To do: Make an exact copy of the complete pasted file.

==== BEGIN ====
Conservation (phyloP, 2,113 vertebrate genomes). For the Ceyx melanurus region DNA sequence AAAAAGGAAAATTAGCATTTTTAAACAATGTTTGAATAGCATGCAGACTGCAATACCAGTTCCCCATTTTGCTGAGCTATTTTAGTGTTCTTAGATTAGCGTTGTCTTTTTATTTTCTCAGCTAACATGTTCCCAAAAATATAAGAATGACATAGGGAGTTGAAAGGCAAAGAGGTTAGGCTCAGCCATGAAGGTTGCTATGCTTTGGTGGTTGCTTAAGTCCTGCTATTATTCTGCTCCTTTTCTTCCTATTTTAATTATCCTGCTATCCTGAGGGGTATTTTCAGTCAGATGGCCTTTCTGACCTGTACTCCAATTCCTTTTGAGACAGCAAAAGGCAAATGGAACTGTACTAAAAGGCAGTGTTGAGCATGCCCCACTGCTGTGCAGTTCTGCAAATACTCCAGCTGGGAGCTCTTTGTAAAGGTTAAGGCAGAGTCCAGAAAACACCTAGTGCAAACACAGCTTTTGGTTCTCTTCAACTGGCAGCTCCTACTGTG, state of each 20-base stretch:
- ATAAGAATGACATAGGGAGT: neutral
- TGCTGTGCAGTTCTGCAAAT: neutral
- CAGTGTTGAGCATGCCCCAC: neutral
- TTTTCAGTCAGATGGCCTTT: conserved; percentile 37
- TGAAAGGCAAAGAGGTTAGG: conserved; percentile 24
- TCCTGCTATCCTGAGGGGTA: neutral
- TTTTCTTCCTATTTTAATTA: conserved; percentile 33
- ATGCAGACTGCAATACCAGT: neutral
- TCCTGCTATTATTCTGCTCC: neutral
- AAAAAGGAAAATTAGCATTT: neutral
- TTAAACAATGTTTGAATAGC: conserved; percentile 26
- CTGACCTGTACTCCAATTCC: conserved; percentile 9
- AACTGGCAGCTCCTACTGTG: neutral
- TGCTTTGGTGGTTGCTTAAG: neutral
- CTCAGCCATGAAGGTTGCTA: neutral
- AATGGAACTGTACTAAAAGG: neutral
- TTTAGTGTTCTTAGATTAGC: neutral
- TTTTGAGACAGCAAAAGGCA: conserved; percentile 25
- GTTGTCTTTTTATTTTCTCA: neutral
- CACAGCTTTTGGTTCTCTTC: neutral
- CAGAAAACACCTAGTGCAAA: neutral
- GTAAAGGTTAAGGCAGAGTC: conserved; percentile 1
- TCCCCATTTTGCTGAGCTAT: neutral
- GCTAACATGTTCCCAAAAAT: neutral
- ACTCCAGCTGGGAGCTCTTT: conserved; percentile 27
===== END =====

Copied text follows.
Conservation (phyloP, 2,113 vertebrate genomes). For the Ceyx melanurus region DNA sequence AAAAAGGAAAATTAGCATTTTTAAACAATGTTTGAATAGCATGCAGACTGCAATACCAGTTCCCCATTTTGCTGAGCTATTTTAGTGTTCTTAGATTAGCGTTGTCTTTTTATTTTCTCAGCTAACATGTTCCCAAAAATATAAGAATGACATAGGGAGTTGAAAGGCAAAGAGGTTAGGCTCAGCCATGAAGGTTGCTATGCTTTGGTGGTTGCTTAAGTCCTGCTATTATTCTGCTCCTTTTCTTCCTATTTTAATTATCCTGCTATCCTGAGGGGTATTTTCAGTCAGATGGCCTTTCTGACCTGTACTCCAATTCCTTTTGAGACAGCAAAAGGCAAATGGAACTGTACTAAAAGGCAGTGTTGAGCATGCCCCACTGCTGTGCAGTTCTGCAAATACTCCAGCTGGGAGCTCTTTGTAAAGGTTAAGGCAGAGTCCAGAAAACACCTAGTGCAAACACAGCTTTTGGTTCTCTTCAACTGGCAGCTCCTACTGTG, state of each 20-base stretch:
- ATAAGAATGACATAGGGAGT: neutral
- TGCTGTGCAGTTCTGCAAAT: neutral
- CAGTGTTGAGCATGCCCCAC: neutral
- TTTTCAGTCAGATGGCCTTT: conserved; percentile 37
- TGAAAGGCAAAGAGGTTAGG: conserved; percentile 24
- TCCTGCTATCCTGAGGGGTA: neutral
- TTTTCTTCCTATTTTAATTA: conserved; percentile 33
- ATGCAGACTGCAATACCAGT: neutral
- TCCTGCTATTATTCTGCTCC: neutral
- AAAAAGGAAAATTAGCATTT: neutral
- TTAAACAATGTTTGAATAGC: conserved; percentile 26
- CTGACCTGTACTCCAATTCC: conserved; percentile 9
- AACTGGCAGCTCCTACTGTG: neutral
- TGCTTTGGTGGTTGCTTAAG: neutral
- CTCAGCCATGAAGGTTGCTA: neutral
- AATGGAACTGTACTAAAAGG: neutral
- TTTAGTGTTCTTAGATTAGC: neutral
- TTTTGAGACAGCAAAAGGCA: conserved; percentile 25
- GTTGTCTTTTTATTTTCTCA: neutral
- CACAGCTTTTGGTTCTCTTC: neutral
- CAGAAAACACCTAGTGCAAA: neutral
- GTAAAGGTTAAGGCAGAGTC: conserved; percentile 1
- TCCCCATTTTGCTGAGCTAT: neutral
- GCTAACATGTTCCCAAAAAT: neutral
- ACTCCAGCTGGGAGCTCTTT: conserved; percentile 27